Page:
These days, lots of new homeowners are looking to return original features to their properties, whether it be fitting fireplaces back in bedrooms, installing sash windows or reinstating external railings. Of course, before you can fit anything, you need to get a clear idea about what would have been there originally. Here are a few tips to help you learn about your home’s past.
What era is it from?
Our tastes and fashions are changing constantly and this is just as true for buildings as it is for clothes or hairstyles. When you look at different homes, you can see some obvious clues to help you to identify the period it was built in. Georgian homes (those from around the 18th Century) tend to prioritise simplicity and symmetry. They will often originally have had sash windows and details such as metal work will often be quite basic. For example, railing finials tend to use spikes or round heads.
Victorian and Edwardian homes will have more ornate detailing for features such as ceiling roses. For Victorian properties, these tend to be gothic in style whilst Edwardian homes show influences of the arts and crafts movement (think Morris & Co. patterns).
Headroom can also provide a clue as older properties will tend to have much higher ceilings.
To be more precise, you can also make use of tools like old maps which allows you to look at historic maps of a specific area. This can help to narrow down when your property or the street it is on appeared!
Getting more specific
Of course, whilst finding out your property’s age might help you to identify the general design trends of the period, to faithfully restore your home you’ll need to do some more in-depth detective work.
You can begin by looking for obvious clues of original features within your own home. For example, take a look at the brickwork around windows from the outside. When double glazing was installed, it is not uncommon that original features such as lintels may have been ripped out or the window size reduced. These alterations should be clear from changes in the brick mortar around the new bricks.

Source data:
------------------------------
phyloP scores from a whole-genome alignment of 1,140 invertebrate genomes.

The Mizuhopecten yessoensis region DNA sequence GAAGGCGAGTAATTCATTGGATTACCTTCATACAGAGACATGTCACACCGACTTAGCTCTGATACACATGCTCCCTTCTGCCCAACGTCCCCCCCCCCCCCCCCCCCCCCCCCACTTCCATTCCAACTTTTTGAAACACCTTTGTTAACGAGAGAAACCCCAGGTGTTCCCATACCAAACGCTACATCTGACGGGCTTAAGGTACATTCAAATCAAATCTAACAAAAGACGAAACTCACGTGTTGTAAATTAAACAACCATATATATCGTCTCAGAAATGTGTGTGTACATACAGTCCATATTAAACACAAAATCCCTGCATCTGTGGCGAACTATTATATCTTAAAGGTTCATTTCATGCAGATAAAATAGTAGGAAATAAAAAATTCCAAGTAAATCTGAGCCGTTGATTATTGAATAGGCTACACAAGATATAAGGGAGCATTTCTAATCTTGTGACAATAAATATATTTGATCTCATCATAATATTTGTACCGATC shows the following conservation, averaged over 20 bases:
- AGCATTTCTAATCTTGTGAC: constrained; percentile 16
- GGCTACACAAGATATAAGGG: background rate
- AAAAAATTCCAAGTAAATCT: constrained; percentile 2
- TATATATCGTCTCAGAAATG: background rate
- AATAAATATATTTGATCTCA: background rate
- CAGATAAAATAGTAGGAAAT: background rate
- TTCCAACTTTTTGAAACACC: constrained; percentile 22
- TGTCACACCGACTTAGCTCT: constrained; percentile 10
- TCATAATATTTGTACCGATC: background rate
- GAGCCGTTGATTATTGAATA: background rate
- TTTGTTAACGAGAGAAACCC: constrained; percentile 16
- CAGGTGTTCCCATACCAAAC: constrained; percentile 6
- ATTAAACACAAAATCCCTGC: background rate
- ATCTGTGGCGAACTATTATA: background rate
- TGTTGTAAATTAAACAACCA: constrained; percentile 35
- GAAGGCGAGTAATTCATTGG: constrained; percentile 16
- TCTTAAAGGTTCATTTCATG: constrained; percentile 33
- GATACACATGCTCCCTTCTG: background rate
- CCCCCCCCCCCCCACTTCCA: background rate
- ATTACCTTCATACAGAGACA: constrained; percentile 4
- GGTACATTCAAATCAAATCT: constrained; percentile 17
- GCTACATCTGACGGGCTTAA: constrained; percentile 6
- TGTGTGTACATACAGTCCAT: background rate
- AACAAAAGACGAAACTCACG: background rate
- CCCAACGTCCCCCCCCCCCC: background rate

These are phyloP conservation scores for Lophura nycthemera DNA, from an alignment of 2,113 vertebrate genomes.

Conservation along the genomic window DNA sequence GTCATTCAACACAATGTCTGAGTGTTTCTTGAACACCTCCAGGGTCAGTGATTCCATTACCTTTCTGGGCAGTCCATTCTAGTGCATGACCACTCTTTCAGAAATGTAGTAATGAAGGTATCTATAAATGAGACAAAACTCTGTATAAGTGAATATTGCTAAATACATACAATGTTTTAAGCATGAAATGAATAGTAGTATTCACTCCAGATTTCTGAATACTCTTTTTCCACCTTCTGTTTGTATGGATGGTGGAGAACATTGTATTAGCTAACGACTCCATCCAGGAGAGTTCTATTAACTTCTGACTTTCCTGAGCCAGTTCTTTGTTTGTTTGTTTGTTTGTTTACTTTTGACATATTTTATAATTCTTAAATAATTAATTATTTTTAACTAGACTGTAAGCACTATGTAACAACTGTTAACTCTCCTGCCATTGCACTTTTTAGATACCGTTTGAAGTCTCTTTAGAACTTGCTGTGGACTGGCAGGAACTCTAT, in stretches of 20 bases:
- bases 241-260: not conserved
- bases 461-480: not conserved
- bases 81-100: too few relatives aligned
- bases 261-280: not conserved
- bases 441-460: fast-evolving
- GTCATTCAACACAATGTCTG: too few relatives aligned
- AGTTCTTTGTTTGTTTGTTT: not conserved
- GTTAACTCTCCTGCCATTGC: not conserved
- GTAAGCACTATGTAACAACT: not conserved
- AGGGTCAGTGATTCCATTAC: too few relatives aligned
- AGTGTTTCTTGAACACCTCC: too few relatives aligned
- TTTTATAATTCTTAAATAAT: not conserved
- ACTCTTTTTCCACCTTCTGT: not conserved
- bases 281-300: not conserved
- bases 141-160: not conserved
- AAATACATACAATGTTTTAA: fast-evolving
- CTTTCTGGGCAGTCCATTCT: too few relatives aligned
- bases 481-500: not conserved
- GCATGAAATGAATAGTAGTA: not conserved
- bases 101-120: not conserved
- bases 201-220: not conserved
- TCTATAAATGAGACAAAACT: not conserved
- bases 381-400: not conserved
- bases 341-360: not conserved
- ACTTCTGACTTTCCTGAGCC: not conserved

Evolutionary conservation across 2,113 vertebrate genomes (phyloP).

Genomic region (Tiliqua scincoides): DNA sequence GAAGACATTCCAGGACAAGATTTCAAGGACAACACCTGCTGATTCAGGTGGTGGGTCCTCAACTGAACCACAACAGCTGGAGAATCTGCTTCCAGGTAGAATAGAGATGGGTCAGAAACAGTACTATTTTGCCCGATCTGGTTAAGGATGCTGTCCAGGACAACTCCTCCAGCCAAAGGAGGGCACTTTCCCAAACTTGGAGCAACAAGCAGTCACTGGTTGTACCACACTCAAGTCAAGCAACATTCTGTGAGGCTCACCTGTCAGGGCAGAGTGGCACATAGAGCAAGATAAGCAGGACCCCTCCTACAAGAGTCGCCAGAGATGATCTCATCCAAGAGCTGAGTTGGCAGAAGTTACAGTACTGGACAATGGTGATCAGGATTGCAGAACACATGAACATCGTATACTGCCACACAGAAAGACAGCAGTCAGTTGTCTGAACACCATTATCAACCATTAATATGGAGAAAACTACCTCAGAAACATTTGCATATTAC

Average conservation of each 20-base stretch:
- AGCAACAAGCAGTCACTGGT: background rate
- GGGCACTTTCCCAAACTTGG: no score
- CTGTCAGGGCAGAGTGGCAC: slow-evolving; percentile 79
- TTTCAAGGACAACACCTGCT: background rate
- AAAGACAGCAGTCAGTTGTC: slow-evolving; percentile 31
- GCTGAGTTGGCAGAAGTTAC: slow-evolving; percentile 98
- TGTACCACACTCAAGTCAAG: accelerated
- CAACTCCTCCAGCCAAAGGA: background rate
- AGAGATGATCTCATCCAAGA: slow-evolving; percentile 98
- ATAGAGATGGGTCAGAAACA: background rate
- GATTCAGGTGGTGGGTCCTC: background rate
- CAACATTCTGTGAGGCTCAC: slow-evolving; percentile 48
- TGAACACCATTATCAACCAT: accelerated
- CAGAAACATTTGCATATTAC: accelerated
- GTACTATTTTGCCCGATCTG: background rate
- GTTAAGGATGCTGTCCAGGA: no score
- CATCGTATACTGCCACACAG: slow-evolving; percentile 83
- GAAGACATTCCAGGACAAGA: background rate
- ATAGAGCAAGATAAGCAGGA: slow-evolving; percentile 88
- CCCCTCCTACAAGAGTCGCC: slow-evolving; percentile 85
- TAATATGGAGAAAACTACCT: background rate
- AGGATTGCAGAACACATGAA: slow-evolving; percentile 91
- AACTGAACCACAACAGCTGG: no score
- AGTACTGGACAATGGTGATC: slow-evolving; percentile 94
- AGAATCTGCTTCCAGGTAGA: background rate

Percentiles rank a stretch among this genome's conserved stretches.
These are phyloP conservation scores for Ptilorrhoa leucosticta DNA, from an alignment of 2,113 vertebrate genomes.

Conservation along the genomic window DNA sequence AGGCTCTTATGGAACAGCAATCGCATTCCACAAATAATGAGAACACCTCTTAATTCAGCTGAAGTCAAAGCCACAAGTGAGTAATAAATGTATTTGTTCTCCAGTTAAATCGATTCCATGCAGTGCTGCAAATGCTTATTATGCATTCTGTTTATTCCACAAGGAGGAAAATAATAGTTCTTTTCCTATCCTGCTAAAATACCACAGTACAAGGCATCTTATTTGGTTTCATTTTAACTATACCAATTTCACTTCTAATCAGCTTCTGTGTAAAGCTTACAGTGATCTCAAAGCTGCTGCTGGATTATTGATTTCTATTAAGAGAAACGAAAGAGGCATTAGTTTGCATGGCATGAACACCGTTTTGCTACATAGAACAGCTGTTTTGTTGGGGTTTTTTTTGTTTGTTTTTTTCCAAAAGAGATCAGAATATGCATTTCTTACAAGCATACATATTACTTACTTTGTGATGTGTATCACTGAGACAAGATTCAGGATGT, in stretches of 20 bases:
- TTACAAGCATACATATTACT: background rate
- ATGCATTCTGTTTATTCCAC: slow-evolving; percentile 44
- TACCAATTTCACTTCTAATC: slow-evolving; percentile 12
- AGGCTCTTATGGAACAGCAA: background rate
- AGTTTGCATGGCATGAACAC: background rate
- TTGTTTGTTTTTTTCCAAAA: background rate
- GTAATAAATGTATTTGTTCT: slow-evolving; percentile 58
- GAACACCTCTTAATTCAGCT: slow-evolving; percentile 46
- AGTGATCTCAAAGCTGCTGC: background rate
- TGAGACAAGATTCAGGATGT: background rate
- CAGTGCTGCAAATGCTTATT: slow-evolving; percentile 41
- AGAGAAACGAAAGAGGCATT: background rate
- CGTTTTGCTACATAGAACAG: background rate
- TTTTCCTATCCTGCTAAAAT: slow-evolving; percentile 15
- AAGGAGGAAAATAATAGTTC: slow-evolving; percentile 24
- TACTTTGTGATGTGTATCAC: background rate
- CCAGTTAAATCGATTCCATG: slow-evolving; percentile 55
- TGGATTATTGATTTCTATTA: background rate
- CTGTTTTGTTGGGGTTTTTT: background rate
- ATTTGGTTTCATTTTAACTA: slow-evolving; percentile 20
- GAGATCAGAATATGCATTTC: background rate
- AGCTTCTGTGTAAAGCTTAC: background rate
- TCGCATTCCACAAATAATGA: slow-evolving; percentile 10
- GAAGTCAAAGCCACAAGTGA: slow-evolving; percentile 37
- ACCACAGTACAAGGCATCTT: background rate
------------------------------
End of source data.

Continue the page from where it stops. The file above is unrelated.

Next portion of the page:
If you have a chimney breast with a vent in your bedroom – its an obvious sign that a fireplace has been bricked up at some point. Similarly, little metal stubs on ab external wall is a clear sign that your home originally had cast or wrought iron railings.
To narrow down the design of the replacement, take a look around your neighbourhood. Usually there will be at least one home of a similar design which still has some of the original features. You can either do this in person by having a walk around – or using sites like zoopla to look at the listings put up when homes have sold.
Keep in mind that if you’re planning to make changes to the exterior of your property, you may also need to check with your local planning office that there are no restrictions due to the property being listed or in a conservation zone.
If you’re thinking about putting old railings back in place, take a look in our cast iron store. We have thousands of designs including everything from finials and spindles to backstays. For longer runs (over 5 metres) we can also produce bespoke railings either from our extensive pattern library, or by using suitable samples from your home or pictures of similar designs nearby.
New for old
Whilst it’s great to faithfully restore buildings, there are also times where you may want to add a new feature whilst retaining the same feel as the rest of your building. This is often the case when we fit external spiral staircases and balconies on properties.
For example, on a recent project in Edinburgh, a multi-storey property had been separated into several flats. Like many of these types of renovation, the work was completed in the mid-20th century and the somewhat lax planning laws at the time led to an interesting arrangement with a rather basic staircase not suited to the town house’s design.
To replace it, we created a multi-storey cast aluminium spiral staircase complete with balconies. The staircase is in our decorative Victorian style which fits naturally with the property and, as the owner commented, “looked like it could have always been there”.
Another great example was a property in London where we created a large outdoor terrace complete with a combination straight and spiral staircase. Here the original balcony had been lost and large windows bricked up – possibly as a result of bomb damage during the war. The owners were eager to restore the home and so we created an all new balcony design which remained faithful to the existing home and adds real splendour to the house.
If you’re thinking of reinstating railings or adding a staircase or balcony to your period home, take a look at our gallery and get in touch. We love to help our customers achieve beautiful designs that enhance both their property and their lives.